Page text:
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The political resonance of the upcoming U.S. presidential election is putting pressure on companies and their compliance officers to actively engage in ethical behavior and the use of social media.

Corporate codes of conduct and social media policies are hardly a panacea for the problems associated with the increasing polarisation of political opinion among Americans. However, as companies become increasingly sensitive to reputational risk, experts believe that managers should remind their employees of their existence before the problem occurs.

Clifford Rossi, a risk management expert and professor at the University of Maryland’s Robert H. Smith School of Business, said the consequences of failing to meet this requirement are becoming increasingly serious.

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Awareness and sensitivity are really what we’re talking about, Rossi said. That’s how you manage that risk: Make people more aware of their actions and their consequences.

Today, this task rests at least in part on the shoulders of corporate compliance officers. In addition to the elections, they need to consider how to deal with the social unrest caused by the coronavirus pandemic and the turbulent year in which the massive protests against racism and police violence following the murder of George Floyd began.

Compliance employees become the protectors of the company’s morals or ethics, not just the compliance officers, says Mary Shirley, the company’s senior director of ethics and compliance.

Fresenius Medical Care AG

& Co.

Companies have a lot of room for manoeuvre when it comes to restricting employees’ freedom of expression in the workplace. For example, many employees prohibit the wearing of political clothing or accessories in the workplace. Employee codes of conduct generally focus on speeches that can be considered offensive to other employees.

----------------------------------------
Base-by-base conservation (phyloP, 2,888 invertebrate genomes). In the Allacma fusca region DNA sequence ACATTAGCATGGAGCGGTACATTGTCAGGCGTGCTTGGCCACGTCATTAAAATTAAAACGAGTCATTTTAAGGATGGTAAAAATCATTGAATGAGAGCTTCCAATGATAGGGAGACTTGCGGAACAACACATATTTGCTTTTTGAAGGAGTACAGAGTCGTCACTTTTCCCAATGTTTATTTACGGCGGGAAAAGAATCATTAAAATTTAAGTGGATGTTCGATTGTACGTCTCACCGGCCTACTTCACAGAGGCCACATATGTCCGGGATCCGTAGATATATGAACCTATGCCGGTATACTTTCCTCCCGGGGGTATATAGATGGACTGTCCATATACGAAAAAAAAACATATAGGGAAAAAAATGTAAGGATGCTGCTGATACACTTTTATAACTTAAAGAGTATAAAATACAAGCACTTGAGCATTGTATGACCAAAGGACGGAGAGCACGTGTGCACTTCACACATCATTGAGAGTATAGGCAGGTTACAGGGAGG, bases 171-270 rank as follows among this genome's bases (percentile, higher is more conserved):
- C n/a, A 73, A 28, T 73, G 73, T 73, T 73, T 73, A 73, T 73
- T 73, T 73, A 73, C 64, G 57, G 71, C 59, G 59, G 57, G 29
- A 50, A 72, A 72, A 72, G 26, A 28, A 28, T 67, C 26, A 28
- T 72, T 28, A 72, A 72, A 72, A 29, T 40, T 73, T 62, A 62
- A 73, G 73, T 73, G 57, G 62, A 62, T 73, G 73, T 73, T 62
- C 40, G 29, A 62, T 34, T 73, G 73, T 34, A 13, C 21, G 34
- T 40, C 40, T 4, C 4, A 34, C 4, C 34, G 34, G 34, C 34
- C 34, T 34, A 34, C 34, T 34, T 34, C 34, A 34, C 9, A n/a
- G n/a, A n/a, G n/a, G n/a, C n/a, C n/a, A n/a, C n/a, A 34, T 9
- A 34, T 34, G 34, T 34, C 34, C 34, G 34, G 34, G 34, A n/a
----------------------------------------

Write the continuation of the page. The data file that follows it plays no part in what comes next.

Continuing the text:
Political discourse and behaviour outside the workplace is less limited. Although employees are free to express their political opinions in social media, companies generally prohibit associating these opinions with the company in any way. Company policy may prohibit employees from using their work tools to access their social media account and may warn against accidentally displaying a company logo or office space on an internet photo.

Certain behaviors or statements by employees that are completely outside the workplace may cause the company to take steps to protect its reputation.

When Amy Cooper, a white woman, called the police to accuse Christian Cooper, a black man and ornithologist, of threatening her life by walking a dog in Central Park, the video of the incident caused a sensation on social media. Within 24 hours, Miss Cooper was fired by her employer, fund manager Franklin Templeton. She was then charged with filing a false police report.

Lately, companies have been in the spotlight when a senior executive has decided to spread personal political beliefs in the hope of influencing employees or customers.


For example, the CEO of San Francisco-based Expensify Startup sent an email last week asking about 10 million users of his software to vote for former vice president Joe Biden. In central Florida, aerospace tooling industry president Daniels Manufacturing wrote a letter to employees, telling them that they could be fired if Trump loses the election, according to Orlando News WESH 2.

The CEO of Expensify, David Barrett, defended his actions. He stated that the importance of the request outweighed the risk of alienation of certain customers, and added that the employees of the company have voting rights in the drafting of the letter.

But Patricia Harned, executive director of the Non-profit Ethics and Compliance Initiative, said it’s an example of what not to do. These kinds of comments [from managers] when you try to influence employees rarely have the effect you think they will have, she says.

Social media and norms of behaviour are often narrowly defined, but they provide a starting point for further discussion on how to get along in politics and how to tackle other controversial issues. They also provide the company with a basis for assessing controversial statements and a basis for action if they pose a reputational risk to the company, Rossi said.

However, this policy is inherently limited and Harned urges compliance officers and other business leaders to go beyond simply reminding employees of their existence.

We have to admit that we are the people who come to work, she said. It would be a good idea for companies to give their employees a chance to talk about what happened and their views on it.

Write to Dylan Tokar at [email protected].

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